Getting Ready For Comet PanSTARRS

In a few days, we in the Northern Hemisphere will be graced by what could be the brightest comet since the 1990s. Discovered on June 6, 2011, by the 1.8-metre Panoramic Survey Telescope and Rapid Response System or PanSTARRS, this (then) 19th magnitude smudge is on a close encounter with the Sun. Officially catalogued as C/2011 L4, our interstellar visitor will be at its predicted brightest at third magnitude or brighter around March 6 or 7. Here in Canada, that is when we can start to catch the comet just after sunset along the horizon. Each night the comet treks north by about a degree or so and keeps moving higher in the sky towards the constellation of Cassiopeia the Queen. However, it will be dimming rapidly as it pulls away from the solar furnace by one full magnitude every five nights, so plan observing and photography accordingly.

A couple of upcoming digital portraits are March 12 with a less than 2% sliver of a crescent moon lined up to its right as well as April 3 to 5 when the comet sweeps past the Andromeda Galaxy. This comet is a first time visitor from the Oort Cloud and will return 11,000 years from now. Without a track record as seen with other comets, astronomers are not sure how PanSTARRS to perform. The great thing about comets, in particular, is the fascination with the general public. This would be a good opportunity to organize public viewing sessions with telescopes and binoculars.

As February opens, we find Auriga the Charioteer riding high in the night sky. This fine looking group of stars is centred on the meridian at 7 p.m. local time. With about fourteen open clusters calling Auriga home, you would only need binoculars to enjoy this starry landscape. Add to the fact that the lower quadrant of the constellation is nestled against the background Milky Way. Keep in mind you are peering at the thinnest portion of the Milky Way Galaxy and not as prominent as along Cygnus the Swan and down to Sagittarius as seen in summer. Never the less; we still appreciate the collection of background stars.

M37 is one of the prettiest open clusters you will gaze upon in either binoculars or wide-angle telescope. This rich cluster of evenly bright stars measure three-quarters the width of the full moon and can be glimpsed with the naked eye under extremely dark conditions. An estimated 500 stars populate this object of which about 150 are brighter than 12th magnitude. M37 lays 4,400 light-years away and is about 20 light-years in width. Just over three degrees to the west we find M36. Although this group of about 80 suns is a bit closer to us and smaller, it is not as impressive as M37. Continuing your westerly direction for another two and a half degrees will reward you with a different looking double cluster. The primary is M38 which resides a bit closer to us than M37 but measures the same width. A little lower of M38 we find NGC 1907. These two make a very stunning pair is a very wide-angle telescope.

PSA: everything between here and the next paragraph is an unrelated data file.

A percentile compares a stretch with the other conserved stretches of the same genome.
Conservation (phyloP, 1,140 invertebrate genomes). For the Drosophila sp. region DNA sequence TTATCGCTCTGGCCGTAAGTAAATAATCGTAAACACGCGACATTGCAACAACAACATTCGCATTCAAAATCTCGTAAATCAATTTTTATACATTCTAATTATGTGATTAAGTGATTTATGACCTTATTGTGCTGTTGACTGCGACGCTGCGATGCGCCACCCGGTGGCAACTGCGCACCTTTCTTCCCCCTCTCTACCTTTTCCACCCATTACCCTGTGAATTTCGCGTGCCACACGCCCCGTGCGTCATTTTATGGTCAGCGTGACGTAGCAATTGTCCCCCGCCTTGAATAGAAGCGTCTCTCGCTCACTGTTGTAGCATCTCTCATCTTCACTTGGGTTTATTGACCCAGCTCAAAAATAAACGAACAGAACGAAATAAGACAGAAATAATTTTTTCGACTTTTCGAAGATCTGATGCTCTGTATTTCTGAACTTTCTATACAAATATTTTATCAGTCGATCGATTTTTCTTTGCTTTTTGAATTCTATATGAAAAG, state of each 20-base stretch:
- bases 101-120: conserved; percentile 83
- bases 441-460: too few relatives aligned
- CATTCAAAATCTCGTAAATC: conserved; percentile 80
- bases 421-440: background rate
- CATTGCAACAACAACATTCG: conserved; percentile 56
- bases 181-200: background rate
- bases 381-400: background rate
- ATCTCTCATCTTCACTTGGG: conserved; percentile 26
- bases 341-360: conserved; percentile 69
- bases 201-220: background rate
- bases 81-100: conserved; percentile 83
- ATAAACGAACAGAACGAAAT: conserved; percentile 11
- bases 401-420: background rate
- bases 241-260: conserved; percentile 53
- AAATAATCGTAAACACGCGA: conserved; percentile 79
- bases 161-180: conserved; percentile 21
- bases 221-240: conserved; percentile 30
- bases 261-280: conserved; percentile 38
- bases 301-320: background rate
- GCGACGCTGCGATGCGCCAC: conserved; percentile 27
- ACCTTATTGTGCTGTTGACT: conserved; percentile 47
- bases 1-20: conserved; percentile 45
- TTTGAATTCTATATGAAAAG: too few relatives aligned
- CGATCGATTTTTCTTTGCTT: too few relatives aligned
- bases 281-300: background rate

Located almost halfway between M36 and M38 and a bit south is an interesting complex region of an open cluster NGC 1931 along with a lovely combination of a blue reflection and emission nebula catalogued as IC417. An amazing coincidence is the four hot stars that are embedded in this red region of star birth, look just like the four stars that make up the Trapezium of the Orion Nebula. NGC 1931 holds about 30 suns and is situated 10,000 light-years away.

Epsilon Auriga is a mysterious eclipsing binary. For the past 200 years, astronomers have noticed this star drastically dimming for an extended period of 18 months. This long game of celestial hide and seek occurs every 27.1 years. As eclipsing binaries go, the parent star slightly dips in brightness as the companion star moves in front. In the case of Epsilon, information collected by the Spitzer Telescope has led most astronomers to believe there is a dark disk about eight astronomical units wide, circling the parent star. Many mysteries are still to be resolved on this peculiar object.

Second magnitude Menkalinan is an extremely close eclipsing binary system in which two identical subgiant stars are orbiting a common gravitational point. These suns have a separation only one-fifth the distance of the planet Mercury and the Sun or twelve million kilometres. At this close distance, the stars are yanking and distorting each other resulting in egg-shaped stars, not round. This pair eclipses each other every 3.96 days with a tenth of a magnitude dip in brightness. Just over a degree in the eight o’clock position from Menkalinan is a magnitude 6.7 star cataloged as HD 40979. It is 109 light-years from us and is the parent star to HD 40979b, an extrasolar planet 3.8 times the mass of Jupiter but orbiting .83 astronomical units from the star or about halfway between the orbits of Venus and Earth. One year comprises of 263 days.

The planets Mercury and Venus are pretty well lost in the solar glare. Mars is extremely low in the west and only five degrees from the Sun – so for all intense and purposes, it is lost in the solar glare as well. Jupiter, on the other hand, is still a beacon and appears past the meridian during sunset. Jupiter is about 880 million kilometres from us

Daylight Savings Time occurs on Sunday, March 10th at 2 a.m. and thus spring ahead by one hour in most provinces. This month’s new moon occurs on March 11 at 15:51 EDST and also marks the Chinese New Year – the year of the Snake. A couple of weeks later, the full Worm Moon occurs on March 27 at 5:27 EDST.

Until next month, clear skies everyone.

Gary Boyle

eNews date: 
Tuesday, March 5, 2013